Friday, 08 June 2018
The Earl drove me to Hermanus this morning. The plan was for me to spend a girls’ weekend with Meghan while he and Tommy would have a boys’ weekend in Struisbaai. Tom and Earl are old friends who need to catch up from time to time!
Once I was settled into the lovely holiday home we girls had for the weekend, the guys hit the road back to Struisbaai. After they left, Meg and I went to have her car washed, do a bit of shopping and have a coffee at The Running Rabbit.
A little later another of Meg’s friend’s Sandy arrived with two German exchange students, Lici and Lina. Meg is hosting Lici and she’d brought her friend along with her.
Lici is 15 and is in Grade 10 at Bergvliet High School. Lina is 17 and in Grade 11. Lina is from Berlin and Lici from Munich. It was so interesting chatting to them about their impressions of a South African High School.
Lina is the product of a Montessori school and has a happy relationship with her teachers. The approach to learning is more relaxed there than it is here. The emphasis is on teaching the child rather than the curriculum. There is a close relationship between learner and teacher and they are allowed to progress at their own pace. Lici on the other hand finds school here less strict than the private school she attends back home. They both find it really strange and annoying to have to wear a school uniform! Back home they can wear make-up and any clothing they like to school. But in spite of the differences they are both very happy at Bergvliet.
Meg’s Holiday Home in Hermanus
Before dinner Meg and I went with Sandy to walk her beautiful black lab. We laughed when he poohed on command.
We went as far as a lookout place where we could see the sea then walked back.
Meg had a goulash ready for heating and we served it with pasta, spinach that I’d made and green beans.
Lici, Lina, Meg and Sandy
Saturday, 09 June 2018
The girls were up early and went for a walk. Sandy went to Stanton to meet an old friend. Meg and I had brekkie together and shared our superior wisdom of how to solve the problems of all our friends and family – LOL
Later the girls made the most delicious carrot cake muffins which Meg iced with cream cheese frosting.
The muffins in the foreground – Sandy cooking chicken curry for dinner while Meg cheers her on
It rained hard in the afternoon so after indulging in my spinach quiche for lunch we all sat in front of the fire and played Rummikub. The girls were Ace at it but we soon caught on. It was great fun.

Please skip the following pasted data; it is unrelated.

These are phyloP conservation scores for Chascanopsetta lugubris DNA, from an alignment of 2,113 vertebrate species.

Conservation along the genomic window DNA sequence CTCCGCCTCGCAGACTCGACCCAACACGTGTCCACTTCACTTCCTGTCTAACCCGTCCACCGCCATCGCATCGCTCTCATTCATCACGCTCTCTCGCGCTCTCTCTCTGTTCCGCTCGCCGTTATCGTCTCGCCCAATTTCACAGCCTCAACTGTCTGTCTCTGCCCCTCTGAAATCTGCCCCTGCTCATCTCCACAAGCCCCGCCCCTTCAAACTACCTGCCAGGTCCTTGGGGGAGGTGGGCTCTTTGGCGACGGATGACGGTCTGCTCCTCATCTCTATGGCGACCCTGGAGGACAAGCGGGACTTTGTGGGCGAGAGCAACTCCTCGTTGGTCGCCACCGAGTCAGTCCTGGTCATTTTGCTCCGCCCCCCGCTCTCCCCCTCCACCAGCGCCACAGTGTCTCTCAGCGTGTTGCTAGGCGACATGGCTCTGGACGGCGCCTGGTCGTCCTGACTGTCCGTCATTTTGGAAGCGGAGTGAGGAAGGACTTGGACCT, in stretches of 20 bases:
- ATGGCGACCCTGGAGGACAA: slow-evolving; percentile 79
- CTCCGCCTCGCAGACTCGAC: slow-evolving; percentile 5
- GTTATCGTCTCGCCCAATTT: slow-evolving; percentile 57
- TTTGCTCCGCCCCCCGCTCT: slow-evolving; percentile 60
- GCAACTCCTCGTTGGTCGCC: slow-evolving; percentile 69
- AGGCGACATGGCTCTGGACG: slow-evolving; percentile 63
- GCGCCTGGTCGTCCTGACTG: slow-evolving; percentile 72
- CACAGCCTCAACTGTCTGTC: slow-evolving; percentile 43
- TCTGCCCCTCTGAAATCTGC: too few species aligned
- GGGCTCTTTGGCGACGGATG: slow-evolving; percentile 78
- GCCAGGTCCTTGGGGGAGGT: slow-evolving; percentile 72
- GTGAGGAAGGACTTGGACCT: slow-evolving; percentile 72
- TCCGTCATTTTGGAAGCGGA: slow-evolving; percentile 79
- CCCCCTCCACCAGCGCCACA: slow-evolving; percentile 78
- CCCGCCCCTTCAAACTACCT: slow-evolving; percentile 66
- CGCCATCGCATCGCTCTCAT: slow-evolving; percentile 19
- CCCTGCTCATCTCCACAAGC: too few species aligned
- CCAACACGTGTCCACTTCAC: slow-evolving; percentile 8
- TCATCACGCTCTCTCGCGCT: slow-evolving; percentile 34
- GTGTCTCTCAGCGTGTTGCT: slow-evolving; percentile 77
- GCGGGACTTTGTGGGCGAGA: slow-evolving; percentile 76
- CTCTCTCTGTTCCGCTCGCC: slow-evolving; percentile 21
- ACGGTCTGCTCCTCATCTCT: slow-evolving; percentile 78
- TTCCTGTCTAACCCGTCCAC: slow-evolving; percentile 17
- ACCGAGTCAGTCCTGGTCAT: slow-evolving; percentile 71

Lici gets a massage from Lina before we start the game
Rummikub in front of the fire
Lina has a good hand
Sunday, 10 June 2018
Meg made her delicious fruity oats for breakfast, Sandy supplied croissants and we all sat down to enjoy it. The men arrived around 11 and had some too.
Meg had to go off to meet a friend for lunch so the rest of us piled into the Everest and went exploring Hermanus.
Our first stop was Hoy’s Koppie. It is an isolated hill rising approximately 75 metres above sea-level. In the mid-19th century, the early inhabitants of the town called it Klip Kop (stone hill).
The steep steps up to the top of Hoy Koppie
Tom and The Earl
Tom had researched the story of Hoy Koppie and shared his knowledge with us.
Sir William Hoy, who was born in Scotland, was head of the Cape and SA Railways in the early 1900s. He spent frequent holidays in Hermanus and loved the relaxed lifestyle. He frequently climbed the koppie to admire the views across Walker’s Bay.
In 1912, he vetoed the building of a rail line to Hermanus. Sir Hoy died at the age of 62 in 1930. It was his wish to be buried at the summit of his favourite hill. A contour path was constructed and his fishermen friends carried his coffin up for burial in a hollow that was blasted out of the rock for this purpose.
Five years later Lady Gertrude Hoy died in England. Her body was placed in a lead coffin and shipped back to South Africa. Twenty fisherman carried the heavy coffin up the koppie and buried her beside her husband. The Hermanus Historical Society takes care of the graves today.
After climbing the koppie we went down to the waterfront. There were dolphins in the bay and the girls also enjoyed watching the dassies.
There were interesting sculptures to be seen too.
Sitting on the Whale Tail Bench
The old harbour is also fascinating. As part of the art festival there was a display of sculptures made of the plastic, hooks, fishing line and netting from our polluted ocean. Hermien welcomed us into the tiny museum. She is passionate about saving the Sea. We were given a glass of water and told to drink a toast to the sea. We were then invited to take a sprig of fynbos and place it on the sea’s coffin. She then gave a brief explanation of what was happening to our oceans and how it was up to humankind to change their habits to protect them. It was a very moving experience.
A Wreath made from sea polution
An old whaling harpoon
Sculptures from sea polution
The Old Harbour was proclaimed ‘a Museum’ in 1972. Old fishing boats were collected and repaired for outdoor display.
We then went to have a drink at one of the local restaurants before making our way back to the house. We stopped at the new harbour and spotted a whale in the bay.
You can see a barnacle on this Southern Right Whale
We saw him quite well – but photography was difficult
Earl and I left at 4:15. We took Lina with us to Cape Town as she has an exam tomorrow. The others stayed another night.
Monday 11 June 2018
We were in Cape Town to celebrate The Earl’s sister’s 75th birthday. We took her and her hubby to The Black Marlin for dinner. It was really lovely.
Just after Sunset – view across the bay from Carrol and Vere’s home at Castle Rock
Happy Birthday, Carrol.